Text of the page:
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    alrigth, nice i get it. But part of the reason why i wanted to go down with the chainring was the whole thing about altering the chain. If i get a smaller chainring i could most likely get away with positioning the wheel in the track stand to tigthten the chain, correct? But, well whatever i should just buy a chain tool and start doing all that work myself.

  6. #6
    Senior Member elemental's Avatar
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    Quote Originally Posted by vledaD View Post
    i should just buy a chain tool and start doing all that work myself.
    Yes, in the woods about five miles from your apartment is not a fun time to realize you don't have a chain tool when the a link on your rigid 29er SS explodes just as you crest a short steep bit of trail. I think I somehow bashed the inside of the chainring on one of the tricky rocks on the way up, bending a link which then blew apart during the very last mash up to the top.

    I was lucky enough to be riding with a teammate who had a chain tool, but even with the EBB all the way back the tension was still scary. I did manage to baby it back to the shop though.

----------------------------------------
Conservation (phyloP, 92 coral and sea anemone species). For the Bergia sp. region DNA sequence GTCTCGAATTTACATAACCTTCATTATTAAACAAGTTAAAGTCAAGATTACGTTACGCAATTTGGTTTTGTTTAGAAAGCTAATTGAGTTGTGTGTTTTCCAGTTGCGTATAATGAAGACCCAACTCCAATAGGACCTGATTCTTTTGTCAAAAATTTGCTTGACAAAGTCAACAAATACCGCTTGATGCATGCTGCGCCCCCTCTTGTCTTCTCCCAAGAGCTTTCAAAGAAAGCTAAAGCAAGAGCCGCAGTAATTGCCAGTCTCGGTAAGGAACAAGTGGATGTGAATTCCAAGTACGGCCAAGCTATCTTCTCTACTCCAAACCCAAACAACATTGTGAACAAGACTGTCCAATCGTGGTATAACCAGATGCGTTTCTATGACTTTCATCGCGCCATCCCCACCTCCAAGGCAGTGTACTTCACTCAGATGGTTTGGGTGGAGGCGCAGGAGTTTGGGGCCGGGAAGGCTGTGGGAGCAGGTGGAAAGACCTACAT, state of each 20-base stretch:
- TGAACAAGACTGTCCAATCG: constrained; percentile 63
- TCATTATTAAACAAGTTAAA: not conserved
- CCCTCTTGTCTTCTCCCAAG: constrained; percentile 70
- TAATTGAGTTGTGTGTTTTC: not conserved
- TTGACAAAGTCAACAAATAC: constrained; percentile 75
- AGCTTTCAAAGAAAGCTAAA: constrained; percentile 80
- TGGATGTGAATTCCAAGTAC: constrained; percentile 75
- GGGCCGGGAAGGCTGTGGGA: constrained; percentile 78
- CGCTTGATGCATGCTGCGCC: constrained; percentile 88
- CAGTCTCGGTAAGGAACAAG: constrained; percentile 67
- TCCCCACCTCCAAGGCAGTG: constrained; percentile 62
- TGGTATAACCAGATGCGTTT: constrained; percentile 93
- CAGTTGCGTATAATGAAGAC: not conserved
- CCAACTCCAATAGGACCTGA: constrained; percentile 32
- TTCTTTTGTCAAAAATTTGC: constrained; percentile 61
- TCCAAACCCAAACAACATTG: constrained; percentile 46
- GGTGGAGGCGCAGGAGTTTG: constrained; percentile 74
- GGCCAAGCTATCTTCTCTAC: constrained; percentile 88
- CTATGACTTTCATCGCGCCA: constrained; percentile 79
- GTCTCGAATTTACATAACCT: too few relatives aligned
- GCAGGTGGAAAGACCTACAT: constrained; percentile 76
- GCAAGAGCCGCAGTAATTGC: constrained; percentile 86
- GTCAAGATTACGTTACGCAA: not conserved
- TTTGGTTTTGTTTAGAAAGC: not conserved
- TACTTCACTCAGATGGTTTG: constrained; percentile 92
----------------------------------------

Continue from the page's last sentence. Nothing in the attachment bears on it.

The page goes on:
7. #7
    Veteran Racer TejanoTrackie's Avatar
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    You'd have to get a 40T chainring to get the same gearing as a 48x19, and the wheel would move so far back in the dropouts (track ends) that you'd probably have to remove chain links anyway. The only thing is that you may have to scrounge an extra chain link if you don't have an old chain lying around, and you won't know what size (1/8 or 3/32) you'll need until the bike arrives. You should get a chainwhip and lockring tool, and a chain tool.

  8. #8
    Fixed-gear roadie JacoKierkegaard's Avatar
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    Changing cogs will be much cheaper. Also, your BMX freewheel won't fit.
    2008 Masi Speciale Fixed

  9. #9
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    then i shall wait and see....